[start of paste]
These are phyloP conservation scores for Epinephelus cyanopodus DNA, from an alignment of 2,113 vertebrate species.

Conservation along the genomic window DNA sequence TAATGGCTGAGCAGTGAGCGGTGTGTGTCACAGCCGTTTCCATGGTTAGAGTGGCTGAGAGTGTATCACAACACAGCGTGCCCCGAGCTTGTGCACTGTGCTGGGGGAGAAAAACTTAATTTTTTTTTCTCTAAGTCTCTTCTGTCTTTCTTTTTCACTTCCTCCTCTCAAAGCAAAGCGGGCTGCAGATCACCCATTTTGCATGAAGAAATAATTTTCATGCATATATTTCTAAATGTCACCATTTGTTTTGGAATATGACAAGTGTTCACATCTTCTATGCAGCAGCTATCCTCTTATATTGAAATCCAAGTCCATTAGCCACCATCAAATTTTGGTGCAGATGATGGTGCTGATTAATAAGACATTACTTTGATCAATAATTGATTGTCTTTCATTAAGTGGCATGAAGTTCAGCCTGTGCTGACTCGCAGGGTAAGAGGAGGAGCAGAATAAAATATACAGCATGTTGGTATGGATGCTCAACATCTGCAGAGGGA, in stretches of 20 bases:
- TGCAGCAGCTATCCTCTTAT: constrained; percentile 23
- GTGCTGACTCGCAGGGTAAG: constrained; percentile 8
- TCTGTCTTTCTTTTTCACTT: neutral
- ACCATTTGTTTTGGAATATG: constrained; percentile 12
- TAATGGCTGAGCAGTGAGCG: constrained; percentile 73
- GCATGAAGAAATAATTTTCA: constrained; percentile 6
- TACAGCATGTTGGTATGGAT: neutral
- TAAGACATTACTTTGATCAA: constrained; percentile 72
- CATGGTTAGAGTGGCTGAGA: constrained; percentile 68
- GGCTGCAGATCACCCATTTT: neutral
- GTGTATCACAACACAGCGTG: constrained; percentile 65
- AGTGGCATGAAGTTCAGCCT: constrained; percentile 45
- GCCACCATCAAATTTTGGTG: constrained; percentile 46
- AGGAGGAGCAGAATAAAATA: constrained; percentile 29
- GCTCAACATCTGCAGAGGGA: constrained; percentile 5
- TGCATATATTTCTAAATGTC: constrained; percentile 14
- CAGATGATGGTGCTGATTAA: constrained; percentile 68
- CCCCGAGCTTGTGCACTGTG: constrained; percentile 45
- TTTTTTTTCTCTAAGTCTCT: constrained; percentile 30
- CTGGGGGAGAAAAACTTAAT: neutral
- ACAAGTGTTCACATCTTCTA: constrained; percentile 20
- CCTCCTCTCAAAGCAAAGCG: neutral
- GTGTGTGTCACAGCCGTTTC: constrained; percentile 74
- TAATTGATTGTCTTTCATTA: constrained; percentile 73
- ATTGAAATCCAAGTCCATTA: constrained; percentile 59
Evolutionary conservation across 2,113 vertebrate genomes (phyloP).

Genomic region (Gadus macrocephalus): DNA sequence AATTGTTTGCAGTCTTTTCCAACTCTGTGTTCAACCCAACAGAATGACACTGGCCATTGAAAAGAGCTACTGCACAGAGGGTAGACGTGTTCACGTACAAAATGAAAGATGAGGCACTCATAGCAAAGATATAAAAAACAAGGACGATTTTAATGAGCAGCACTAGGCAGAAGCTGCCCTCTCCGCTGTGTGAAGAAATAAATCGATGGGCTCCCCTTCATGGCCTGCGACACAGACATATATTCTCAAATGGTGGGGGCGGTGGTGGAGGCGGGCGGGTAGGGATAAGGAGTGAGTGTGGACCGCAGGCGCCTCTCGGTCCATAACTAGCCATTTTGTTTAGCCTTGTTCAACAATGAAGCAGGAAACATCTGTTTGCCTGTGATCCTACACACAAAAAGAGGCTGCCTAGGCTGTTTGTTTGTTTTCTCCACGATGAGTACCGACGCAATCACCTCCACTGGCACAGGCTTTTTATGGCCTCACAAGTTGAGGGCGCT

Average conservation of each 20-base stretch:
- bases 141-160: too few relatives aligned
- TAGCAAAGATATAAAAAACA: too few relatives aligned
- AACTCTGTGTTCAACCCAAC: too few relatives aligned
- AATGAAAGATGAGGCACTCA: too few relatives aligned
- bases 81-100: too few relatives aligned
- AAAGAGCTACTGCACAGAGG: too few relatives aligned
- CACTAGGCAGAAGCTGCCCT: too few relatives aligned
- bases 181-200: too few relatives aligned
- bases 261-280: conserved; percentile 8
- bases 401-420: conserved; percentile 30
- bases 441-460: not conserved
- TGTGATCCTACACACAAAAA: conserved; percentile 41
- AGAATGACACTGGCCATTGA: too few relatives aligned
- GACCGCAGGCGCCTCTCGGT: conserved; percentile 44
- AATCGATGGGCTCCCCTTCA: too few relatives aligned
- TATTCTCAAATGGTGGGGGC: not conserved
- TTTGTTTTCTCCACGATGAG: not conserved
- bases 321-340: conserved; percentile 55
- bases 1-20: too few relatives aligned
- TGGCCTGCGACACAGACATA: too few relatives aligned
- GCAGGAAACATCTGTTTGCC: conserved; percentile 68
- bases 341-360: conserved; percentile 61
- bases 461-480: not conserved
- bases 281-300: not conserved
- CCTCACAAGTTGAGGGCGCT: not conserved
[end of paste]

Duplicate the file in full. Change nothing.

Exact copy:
These are phyloP conservation scores for Epinephelus cyanopodus DNA, from an alignment of 2,113 vertebrate species.

Conservation along the genomic window DNA sequence TAATGGCTGAGCAGTGAGCGGTGTGTGTCACAGCCGTTTCCATGGTTAGAGTGGCTGAGAGTGTATCACAACACAGCGTGCCCCGAGCTTGTGCACTGTGCTGGGGGAGAAAAACTTAATTTTTTTTTCTCTAAGTCTCTTCTGTCTTTCTTTTTCACTTCCTCCTCTCAAAGCAAAGCGGGCTGCAGATCACCCATTTTGCATGAAGAAATAATTTTCATGCATATATTTCTAAATGTCACCATTTGTTTTGGAATATGACAAGTGTTCACATCTTCTATGCAGCAGCTATCCTCTTATATTGAAATCCAAGTCCATTAGCCACCATCAAATTTTGGTGCAGATGATGGTGCTGATTAATAAGACATTACTTTGATCAATAATTGATTGTCTTTCATTAAGTGGCATGAAGTTCAGCCTGTGCTGACTCGCAGGGTAAGAGGAGGAGCAGAATAAAATATACAGCATGTTGGTATGGATGCTCAACATCTGCAGAGGGA, in stretches of 20 bases:
- TGCAGCAGCTATCCTCTTAT: constrained; percentile 23
- GTGCTGACTCGCAGGGTAAG: constrained; percentile 8
- TCTGTCTTTCTTTTTCACTT: neutral
- ACCATTTGTTTTGGAATATG: constrained; percentile 12
- TAATGGCTGAGCAGTGAGCG: constrained; percentile 73
- GCATGAAGAAATAATTTTCA: constrained; percentile 6
- TACAGCATGTTGGTATGGAT: neutral
- TAAGACATTACTTTGATCAA: constrained; percentile 72
- CATGGTTAGAGTGGCTGAGA: constrained; percentile 68
- GGCTGCAGATCACCCATTTT: neutral
- GTGTATCACAACACAGCGTG: constrained; percentile 65
- AGTGGCATGAAGTTCAGCCT: constrained; percentile 45
- GCCACCATCAAATTTTGGTG: constrained; percentile 46
- AGGAGGAGCAGAATAAAATA: constrained; percentile 29
- GCTCAACATCTGCAGAGGGA: constrained; percentile 5
- TGCATATATTTCTAAATGTC: constrained; percentile 14
- CAGATGATGGTGCTGATTAA: constrained; percentile 68
- CCCCGAGCTTGTGCACTGTG: constrained; percentile 45
- TTTTTTTTCTCTAAGTCTCT: constrained; percentile 30
- CTGGGGGAGAAAAACTTAAT: neutral
- ACAAGTGTTCACATCTTCTA: constrained; percentile 20
- CCTCCTCTCAAAGCAAAGCG: neutral
- GTGTGTGTCACAGCCGTTTC: constrained; percentile 74
- TAATTGATTGTCTTTCATTA: constrained; percentile 73
- ATTGAAATCCAAGTCCATTA: constrained; percentile 59
Evolutionary conservation across 2,113 vertebrate genomes (phyloP).

Genomic region (Gadus macrocephalus): DNA sequence AATTGTTTGCAGTCTTTTCCAACTCTGTGTTCAACCCAACAGAATGACACTGGCCATTGAAAAGAGCTACTGCACAGAGGGTAGACGTGTTCACGTACAAAATGAAAGATGAGGCACTCATAGCAAAGATATAAAAAACAAGGACGATTTTAATGAGCAGCACTAGGCAGAAGCTGCCCTCTCCGCTGTGTGAAGAAATAAATCGATGGGCTCCCCTTCATGGCCTGCGACACAGACATATATTCTCAAATGGTGGGGGCGGTGGTGGAGGCGGGCGGGTAGGGATAAGGAGTGAGTGTGGACCGCAGGCGCCTCTCGGTCCATAACTAGCCATTTTGTTTAGCCTTGTTCAACAATGAAGCAGGAAACATCTGTTTGCCTGTGATCCTACACACAAAAAGAGGCTGCCTAGGCTGTTTGTTTGTTTTCTCCACGATGAGTACCGACGCAATCACCTCCACTGGCACAGGCTTTTTATGGCCTCACAAGTTGAGGGCGCT

Average conservation of each 20-base stretch:
- bases 141-160: too few relatives aligned
- TAGCAAAGATATAAAAAACA: too few relatives aligned
- AACTCTGTGTTCAACCCAAC: too few relatives aligned
- AATGAAAGATGAGGCACTCA: too few relatives aligned
- bases 81-100: too few relatives aligned
- AAAGAGCTACTGCACAGAGG: too few relatives aligned
- CACTAGGCAGAAGCTGCCCT: too few relatives aligned
- bases 181-200: too few relatives aligned
- bases 261-280: conserved; percentile 8
- bases 401-420: conserved; percentile 30
- bases 441-460: not conserved
- TGTGATCCTACACACAAAAA: conserved; percentile 41
- AGAATGACACTGGCCATTGA: too few relatives aligned
- GACCGCAGGCGCCTCTCGGT: conserved; percentile 44
- AATCGATGGGCTCCCCTTCA: too few relatives aligned
- TATTCTCAAATGGTGGGGGC: not conserved
- TTTGTTTTCTCCACGATGAG: not conserved
- bases 321-340: conserved; percentile 55
- bases 1-20: too few relatives aligned
- TGGCCTGCGACACAGACATA: too few relatives aligned
- GCAGGAAACATCTGTTTGCC: conserved; percentile 68
- bases 341-360: conserved; percentile 61
- bases 461-480: not conserved
- bases 281-300: not conserved
- CCTCACAAGTTGAGGGCGCT: not conserved